An award winning photograph shot by Kevin Carter features a starving child being eyed hungrily by a vulture, a picture that accurately encapsulates the issue of world hunger today. With approximately a third of the world’s population living under the poverty line, it is no wonder that world hunger is such a pertinent issue today. While the advent of technology such as genetically engineered crops seems to be the most promising solution to world hunger, it is apparent that the corruption of officials and profit maximising objectives of firms have increasingly thwarted the promise of such technology in resolving world hunger, rendering its impact limited.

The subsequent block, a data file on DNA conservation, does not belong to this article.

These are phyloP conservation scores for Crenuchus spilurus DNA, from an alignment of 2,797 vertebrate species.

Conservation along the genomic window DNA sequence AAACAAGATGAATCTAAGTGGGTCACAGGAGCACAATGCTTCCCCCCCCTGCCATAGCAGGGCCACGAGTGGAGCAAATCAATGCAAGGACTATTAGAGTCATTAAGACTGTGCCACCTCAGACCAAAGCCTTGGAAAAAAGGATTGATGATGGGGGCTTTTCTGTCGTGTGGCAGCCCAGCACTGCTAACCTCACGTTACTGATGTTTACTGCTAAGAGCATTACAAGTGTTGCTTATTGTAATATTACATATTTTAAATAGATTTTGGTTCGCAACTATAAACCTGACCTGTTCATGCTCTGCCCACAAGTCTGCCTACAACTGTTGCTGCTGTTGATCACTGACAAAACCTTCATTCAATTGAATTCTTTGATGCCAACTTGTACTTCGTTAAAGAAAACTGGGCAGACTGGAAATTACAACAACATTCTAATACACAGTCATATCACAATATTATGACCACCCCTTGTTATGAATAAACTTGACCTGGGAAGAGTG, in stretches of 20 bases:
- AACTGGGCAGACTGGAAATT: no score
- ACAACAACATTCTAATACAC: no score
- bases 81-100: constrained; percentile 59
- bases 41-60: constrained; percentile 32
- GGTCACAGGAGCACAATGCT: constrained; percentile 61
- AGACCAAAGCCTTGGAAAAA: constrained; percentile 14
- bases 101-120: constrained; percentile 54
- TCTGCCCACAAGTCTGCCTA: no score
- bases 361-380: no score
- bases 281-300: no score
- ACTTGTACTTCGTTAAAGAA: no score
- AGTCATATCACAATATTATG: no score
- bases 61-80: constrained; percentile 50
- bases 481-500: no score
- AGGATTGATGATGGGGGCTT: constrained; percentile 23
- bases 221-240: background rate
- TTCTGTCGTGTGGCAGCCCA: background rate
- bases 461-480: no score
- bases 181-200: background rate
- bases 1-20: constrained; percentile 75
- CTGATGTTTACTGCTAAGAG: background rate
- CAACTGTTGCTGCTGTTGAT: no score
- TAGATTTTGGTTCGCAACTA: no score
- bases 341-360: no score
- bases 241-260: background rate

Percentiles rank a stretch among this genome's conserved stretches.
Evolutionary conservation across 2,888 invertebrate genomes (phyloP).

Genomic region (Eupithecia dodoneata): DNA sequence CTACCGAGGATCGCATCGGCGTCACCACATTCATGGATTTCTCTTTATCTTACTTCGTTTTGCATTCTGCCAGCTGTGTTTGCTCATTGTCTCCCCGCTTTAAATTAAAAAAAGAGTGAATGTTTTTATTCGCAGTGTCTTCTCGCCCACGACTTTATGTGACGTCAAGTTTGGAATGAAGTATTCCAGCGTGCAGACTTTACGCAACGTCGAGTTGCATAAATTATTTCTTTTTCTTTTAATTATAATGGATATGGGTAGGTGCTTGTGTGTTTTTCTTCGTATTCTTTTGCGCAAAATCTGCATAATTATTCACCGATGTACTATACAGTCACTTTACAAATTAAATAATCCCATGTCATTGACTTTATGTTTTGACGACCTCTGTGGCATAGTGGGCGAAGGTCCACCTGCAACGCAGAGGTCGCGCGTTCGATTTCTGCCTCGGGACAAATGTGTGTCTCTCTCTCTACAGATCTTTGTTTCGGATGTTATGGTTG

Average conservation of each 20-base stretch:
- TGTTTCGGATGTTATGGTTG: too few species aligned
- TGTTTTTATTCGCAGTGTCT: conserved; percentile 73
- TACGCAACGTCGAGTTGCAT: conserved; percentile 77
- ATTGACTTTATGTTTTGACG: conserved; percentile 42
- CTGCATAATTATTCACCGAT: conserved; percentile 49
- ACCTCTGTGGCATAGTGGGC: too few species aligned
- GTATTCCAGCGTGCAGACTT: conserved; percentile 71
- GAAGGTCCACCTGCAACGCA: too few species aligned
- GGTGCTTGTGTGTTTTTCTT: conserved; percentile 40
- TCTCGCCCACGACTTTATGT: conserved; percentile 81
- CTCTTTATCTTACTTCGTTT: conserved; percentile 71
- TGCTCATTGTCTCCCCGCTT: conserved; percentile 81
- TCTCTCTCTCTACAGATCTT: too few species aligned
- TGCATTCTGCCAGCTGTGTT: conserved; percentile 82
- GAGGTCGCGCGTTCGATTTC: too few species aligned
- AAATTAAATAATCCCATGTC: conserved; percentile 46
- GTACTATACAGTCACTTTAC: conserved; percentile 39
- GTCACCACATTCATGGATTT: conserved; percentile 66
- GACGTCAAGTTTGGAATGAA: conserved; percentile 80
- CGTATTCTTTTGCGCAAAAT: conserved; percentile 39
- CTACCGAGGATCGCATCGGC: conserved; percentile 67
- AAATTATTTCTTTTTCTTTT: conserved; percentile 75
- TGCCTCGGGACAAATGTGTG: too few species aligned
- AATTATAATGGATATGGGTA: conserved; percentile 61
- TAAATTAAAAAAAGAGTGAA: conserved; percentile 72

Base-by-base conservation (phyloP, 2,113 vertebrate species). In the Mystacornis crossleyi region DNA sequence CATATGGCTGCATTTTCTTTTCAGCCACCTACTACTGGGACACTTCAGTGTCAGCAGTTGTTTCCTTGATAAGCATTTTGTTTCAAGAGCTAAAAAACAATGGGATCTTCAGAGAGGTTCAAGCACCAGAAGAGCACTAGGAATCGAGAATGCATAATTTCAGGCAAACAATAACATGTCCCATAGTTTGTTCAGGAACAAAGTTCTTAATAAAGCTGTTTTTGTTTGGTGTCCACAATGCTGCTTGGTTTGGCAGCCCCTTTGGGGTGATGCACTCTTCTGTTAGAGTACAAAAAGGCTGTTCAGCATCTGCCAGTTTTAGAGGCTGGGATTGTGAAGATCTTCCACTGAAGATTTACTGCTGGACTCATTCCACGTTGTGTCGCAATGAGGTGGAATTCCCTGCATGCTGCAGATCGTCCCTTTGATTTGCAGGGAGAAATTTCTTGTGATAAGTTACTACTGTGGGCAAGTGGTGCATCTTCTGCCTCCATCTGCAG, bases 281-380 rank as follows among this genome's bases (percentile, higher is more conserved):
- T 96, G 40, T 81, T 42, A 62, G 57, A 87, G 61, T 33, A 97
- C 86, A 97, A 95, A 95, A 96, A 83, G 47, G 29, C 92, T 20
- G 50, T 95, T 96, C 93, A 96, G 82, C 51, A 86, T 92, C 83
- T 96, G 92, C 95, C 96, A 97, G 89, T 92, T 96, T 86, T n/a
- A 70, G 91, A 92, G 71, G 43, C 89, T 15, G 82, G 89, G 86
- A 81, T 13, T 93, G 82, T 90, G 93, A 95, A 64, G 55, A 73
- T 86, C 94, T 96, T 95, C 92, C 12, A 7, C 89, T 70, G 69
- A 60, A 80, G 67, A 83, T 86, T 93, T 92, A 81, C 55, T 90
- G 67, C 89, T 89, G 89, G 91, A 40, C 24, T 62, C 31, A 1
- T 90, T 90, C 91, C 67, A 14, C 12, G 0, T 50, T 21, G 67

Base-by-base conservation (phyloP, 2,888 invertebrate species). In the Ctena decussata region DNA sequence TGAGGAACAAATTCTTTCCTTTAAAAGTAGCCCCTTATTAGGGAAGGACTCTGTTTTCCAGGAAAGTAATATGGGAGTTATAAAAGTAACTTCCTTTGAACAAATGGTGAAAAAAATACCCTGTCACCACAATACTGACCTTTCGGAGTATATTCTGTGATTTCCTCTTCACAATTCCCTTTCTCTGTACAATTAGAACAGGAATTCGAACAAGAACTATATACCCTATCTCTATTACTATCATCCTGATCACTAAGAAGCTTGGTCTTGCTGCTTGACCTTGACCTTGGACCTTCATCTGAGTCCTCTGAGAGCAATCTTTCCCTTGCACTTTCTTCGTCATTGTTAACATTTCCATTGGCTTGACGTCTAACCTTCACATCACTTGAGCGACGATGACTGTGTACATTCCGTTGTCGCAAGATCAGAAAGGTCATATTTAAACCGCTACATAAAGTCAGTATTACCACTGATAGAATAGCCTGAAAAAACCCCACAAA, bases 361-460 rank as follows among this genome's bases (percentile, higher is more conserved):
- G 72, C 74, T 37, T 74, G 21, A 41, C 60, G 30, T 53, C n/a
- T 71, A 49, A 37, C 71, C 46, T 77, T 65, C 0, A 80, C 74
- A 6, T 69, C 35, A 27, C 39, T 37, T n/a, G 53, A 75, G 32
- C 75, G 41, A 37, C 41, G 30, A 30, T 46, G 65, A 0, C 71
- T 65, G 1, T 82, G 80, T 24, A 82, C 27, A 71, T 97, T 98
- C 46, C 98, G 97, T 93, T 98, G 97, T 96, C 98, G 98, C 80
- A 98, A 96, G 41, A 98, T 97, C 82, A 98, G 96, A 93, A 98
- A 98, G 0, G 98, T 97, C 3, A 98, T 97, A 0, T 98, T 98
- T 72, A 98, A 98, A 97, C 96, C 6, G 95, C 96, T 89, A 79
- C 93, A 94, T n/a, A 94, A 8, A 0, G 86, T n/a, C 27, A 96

The advent of technology appeared to usher in the world’s effective panacea to world hunger, with the introduction of a cornucopia of genetically modified crops, seemingly resolving problems of malnutrition and starvation. Genetically modified produce such as that of frost resistant tomatoes and pest resistant lettuces have increased crop yield exponentially, which would otherwise be destroyed by pests and weather changes. The introduction of golden rice, which is rich in vitamin A, has increasingly eradicated malnutrition in several developing countries. In particular, benefits have been experienced by several inhabitants of African nations, many of who suffer from vitamin A deficiency. As such, advancements in technology have appeared to be the most effective and reliable solution to world hunger.